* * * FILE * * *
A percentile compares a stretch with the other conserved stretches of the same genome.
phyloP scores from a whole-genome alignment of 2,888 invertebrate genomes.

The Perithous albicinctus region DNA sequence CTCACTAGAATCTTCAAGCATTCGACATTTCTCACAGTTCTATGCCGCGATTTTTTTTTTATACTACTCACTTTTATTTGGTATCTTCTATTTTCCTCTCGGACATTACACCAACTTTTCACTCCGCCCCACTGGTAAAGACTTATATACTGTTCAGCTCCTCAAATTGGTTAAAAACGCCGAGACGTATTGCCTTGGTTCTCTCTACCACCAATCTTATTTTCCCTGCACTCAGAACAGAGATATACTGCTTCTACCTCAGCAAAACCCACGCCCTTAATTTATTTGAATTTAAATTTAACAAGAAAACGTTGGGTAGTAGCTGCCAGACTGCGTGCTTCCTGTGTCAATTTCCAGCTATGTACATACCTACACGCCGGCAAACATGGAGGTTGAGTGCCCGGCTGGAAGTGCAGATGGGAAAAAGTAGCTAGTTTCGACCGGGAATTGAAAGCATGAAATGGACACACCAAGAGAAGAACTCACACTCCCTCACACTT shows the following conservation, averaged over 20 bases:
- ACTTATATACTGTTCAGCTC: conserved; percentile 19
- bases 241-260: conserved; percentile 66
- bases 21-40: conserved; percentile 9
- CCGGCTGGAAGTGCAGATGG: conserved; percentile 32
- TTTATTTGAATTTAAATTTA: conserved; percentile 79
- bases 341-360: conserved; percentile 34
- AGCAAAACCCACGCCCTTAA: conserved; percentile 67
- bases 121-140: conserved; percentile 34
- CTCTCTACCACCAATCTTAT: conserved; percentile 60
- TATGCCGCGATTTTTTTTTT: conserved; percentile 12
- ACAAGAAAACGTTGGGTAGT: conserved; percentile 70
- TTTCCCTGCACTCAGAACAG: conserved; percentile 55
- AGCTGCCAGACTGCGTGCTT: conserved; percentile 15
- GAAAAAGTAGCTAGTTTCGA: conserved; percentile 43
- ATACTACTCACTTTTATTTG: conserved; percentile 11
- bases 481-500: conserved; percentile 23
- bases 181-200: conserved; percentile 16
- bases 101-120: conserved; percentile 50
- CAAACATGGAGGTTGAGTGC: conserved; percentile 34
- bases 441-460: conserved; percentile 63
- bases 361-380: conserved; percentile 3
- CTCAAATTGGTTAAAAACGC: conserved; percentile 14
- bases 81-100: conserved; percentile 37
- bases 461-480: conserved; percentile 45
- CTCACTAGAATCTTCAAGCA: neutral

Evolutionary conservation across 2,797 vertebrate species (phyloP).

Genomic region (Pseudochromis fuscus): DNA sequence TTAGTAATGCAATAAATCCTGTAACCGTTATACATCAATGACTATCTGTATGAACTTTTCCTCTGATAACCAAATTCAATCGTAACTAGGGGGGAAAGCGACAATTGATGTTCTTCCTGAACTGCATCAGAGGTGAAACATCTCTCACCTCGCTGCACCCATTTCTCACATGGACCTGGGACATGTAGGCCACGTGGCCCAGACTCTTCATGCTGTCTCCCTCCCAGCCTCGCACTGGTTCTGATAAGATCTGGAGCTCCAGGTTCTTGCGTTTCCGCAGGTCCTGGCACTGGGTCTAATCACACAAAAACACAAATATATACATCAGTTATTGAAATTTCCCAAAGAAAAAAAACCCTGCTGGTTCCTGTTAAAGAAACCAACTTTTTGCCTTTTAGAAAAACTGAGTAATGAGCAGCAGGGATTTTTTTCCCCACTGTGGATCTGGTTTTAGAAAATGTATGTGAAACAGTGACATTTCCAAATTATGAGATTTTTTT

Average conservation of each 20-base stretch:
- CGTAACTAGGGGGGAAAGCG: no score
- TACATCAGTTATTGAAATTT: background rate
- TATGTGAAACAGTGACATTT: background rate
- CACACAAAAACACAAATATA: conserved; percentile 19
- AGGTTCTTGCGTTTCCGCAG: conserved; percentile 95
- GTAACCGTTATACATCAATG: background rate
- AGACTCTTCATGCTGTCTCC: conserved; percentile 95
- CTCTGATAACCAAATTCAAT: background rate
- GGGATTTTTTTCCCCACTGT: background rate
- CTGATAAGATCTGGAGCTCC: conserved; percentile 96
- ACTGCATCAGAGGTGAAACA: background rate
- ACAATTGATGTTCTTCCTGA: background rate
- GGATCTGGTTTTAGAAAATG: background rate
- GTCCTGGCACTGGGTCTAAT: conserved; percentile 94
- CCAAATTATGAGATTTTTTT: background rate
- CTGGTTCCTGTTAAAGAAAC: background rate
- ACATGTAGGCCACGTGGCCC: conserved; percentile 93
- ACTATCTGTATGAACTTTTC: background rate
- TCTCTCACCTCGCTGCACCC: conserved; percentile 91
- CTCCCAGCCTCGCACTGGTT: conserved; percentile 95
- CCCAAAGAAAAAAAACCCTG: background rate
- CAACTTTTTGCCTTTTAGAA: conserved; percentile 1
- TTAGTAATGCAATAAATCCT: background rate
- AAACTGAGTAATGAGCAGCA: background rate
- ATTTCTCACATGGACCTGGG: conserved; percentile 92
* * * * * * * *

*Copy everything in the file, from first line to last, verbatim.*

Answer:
A percentile compares a stretch with the other conserved stretches of the same genome.
phyloP scores from a whole-genome alignment of 2,888 invertebrate genomes.

The Perithous albicinctus region DNA sequence CTCACTAGAATCTTCAAGCATTCGACATTTCTCACAGTTCTATGCCGCGATTTTTTTTTTATACTACTCACTTTTATTTGGTATCTTCTATTTTCCTCTCGGACATTACACCAACTTTTCACTCCGCCCCACTGGTAAAGACTTATATACTGTTCAGCTCCTCAAATTGGTTAAAAACGCCGAGACGTATTGCCTTGGTTCTCTCTACCACCAATCTTATTTTCCCTGCACTCAGAACAGAGATATACTGCTTCTACCTCAGCAAAACCCACGCCCTTAATTTATTTGAATTTAAATTTAACAAGAAAACGTTGGGTAGTAGCTGCCAGACTGCGTGCTTCCTGTGTCAATTTCCAGCTATGTACATACCTACACGCCGGCAAACATGGAGGTTGAGTGCCCGGCTGGAAGTGCAGATGGGAAAAAGTAGCTAGTTTCGACCGGGAATTGAAAGCATGAAATGGACACACCAAGAGAAGAACTCACACTCCCTCACACTT shows the following conservation, averaged over 20 bases:
- ACTTATATACTGTTCAGCTC: conserved; percentile 19
- bases 241-260: conserved; percentile 66
- bases 21-40: conserved; percentile 9
- CCGGCTGGAAGTGCAGATGG: conserved; percentile 32
- TTTATTTGAATTTAAATTTA: conserved; percentile 79
- bases 341-360: conserved; percentile 34
- AGCAAAACCCACGCCCTTAA: conserved; percentile 67
- bases 121-140: conserved; percentile 34
- CTCTCTACCACCAATCTTAT: conserved; percentile 60
- TATGCCGCGATTTTTTTTTT: conserved; percentile 12
- ACAAGAAAACGTTGGGTAGT: conserved; percentile 70
- TTTCCCTGCACTCAGAACAG: conserved; percentile 55
- AGCTGCCAGACTGCGTGCTT: conserved; percentile 15
- GAAAAAGTAGCTAGTTTCGA: conserved; percentile 43
- ATACTACTCACTTTTATTTG: conserved; percentile 11
- bases 481-500: conserved; percentile 23
- bases 181-200: conserved; percentile 16
- bases 101-120: conserved; percentile 50
- CAAACATGGAGGTTGAGTGC: conserved; percentile 34
- bases 441-460: conserved; percentile 63
- bases 361-380: conserved; percentile 3
- CTCAAATTGGTTAAAAACGC: conserved; percentile 14
- bases 81-100: conserved; percentile 37
- bases 461-480: conserved; percentile 45
- CTCACTAGAATCTTCAAGCA: neutral

Evolutionary conservation across 2,797 vertebrate species (phyloP).

Genomic region (Pseudochromis fuscus): DNA sequence TTAGTAATGCAATAAATCCTGTAACCGTTATACATCAATGACTATCTGTATGAACTTTTCCTCTGATAACCAAATTCAATCGTAACTAGGGGGGAAAGCGACAATTGATGTTCTTCCTGAACTGCATCAGAGGTGAAACATCTCTCACCTCGCTGCACCCATTTCTCACATGGACCTGGGACATGTAGGCCACGTGGCCCAGACTCTTCATGCTGTCTCCCTCCCAGCCTCGCACTGGTTCTGATAAGATCTGGAGCTCCAGGTTCTTGCGTTTCCGCAGGTCCTGGCACTGGGTCTAATCACACAAAAACACAAATATATACATCAGTTATTGAAATTTCCCAAAGAAAAAAAACCCTGCTGGTTCCTGTTAAAGAAACCAACTTTTTGCCTTTTAGAAAAACTGAGTAATGAGCAGCAGGGATTTTTTTCCCCACTGTGGATCTGGTTTTAGAAAATGTATGTGAAACAGTGACATTTCCAAATTATGAGATTTTTTT

Average conservation of each 20-base stretch:
- CGTAACTAGGGGGGAAAGCG: no score
- TACATCAGTTATTGAAATTT: background rate
- TATGTGAAACAGTGACATTT: background rate
- CACACAAAAACACAAATATA: conserved; percentile 19
- AGGTTCTTGCGTTTCCGCAG: conserved; percentile 95
- GTAACCGTTATACATCAATG: background rate
- AGACTCTTCATGCTGTCTCC: conserved; percentile 95
- CTCTGATAACCAAATTCAAT: background rate
- GGGATTTTTTTCCCCACTGT: background rate
- CTGATAAGATCTGGAGCTCC: conserved; percentile 96
- ACTGCATCAGAGGTGAAACA: background rate
- ACAATTGATGTTCTTCCTGA: background rate
- GGATCTGGTTTTAGAAAATG: background rate
- GTCCTGGCACTGGGTCTAAT: conserved; percentile 94
- CCAAATTATGAGATTTTTTT: background rate
- CTGGTTCCTGTTAAAGAAAC: background rate
- ACATGTAGGCCACGTGGCCC: conserved; percentile 93
- ACTATCTGTATGAACTTTTC: background rate
- TCTCTCACCTCGCTGCACCC: conserved; percentile 91
- CTCCCAGCCTCGCACTGGTT: conserved; percentile 95
- CCCAAAGAAAAAAAACCCTG: background rate
- CAACTTTTTGCCTTTTAGAA: conserved; percentile 1
- TTAGTAATGCAATAAATCCT: background rate
- AAACTGAGTAATGAGCAGCA: background rate
- ATTTCTCACATGGACCTGGG: conserved; percentile 92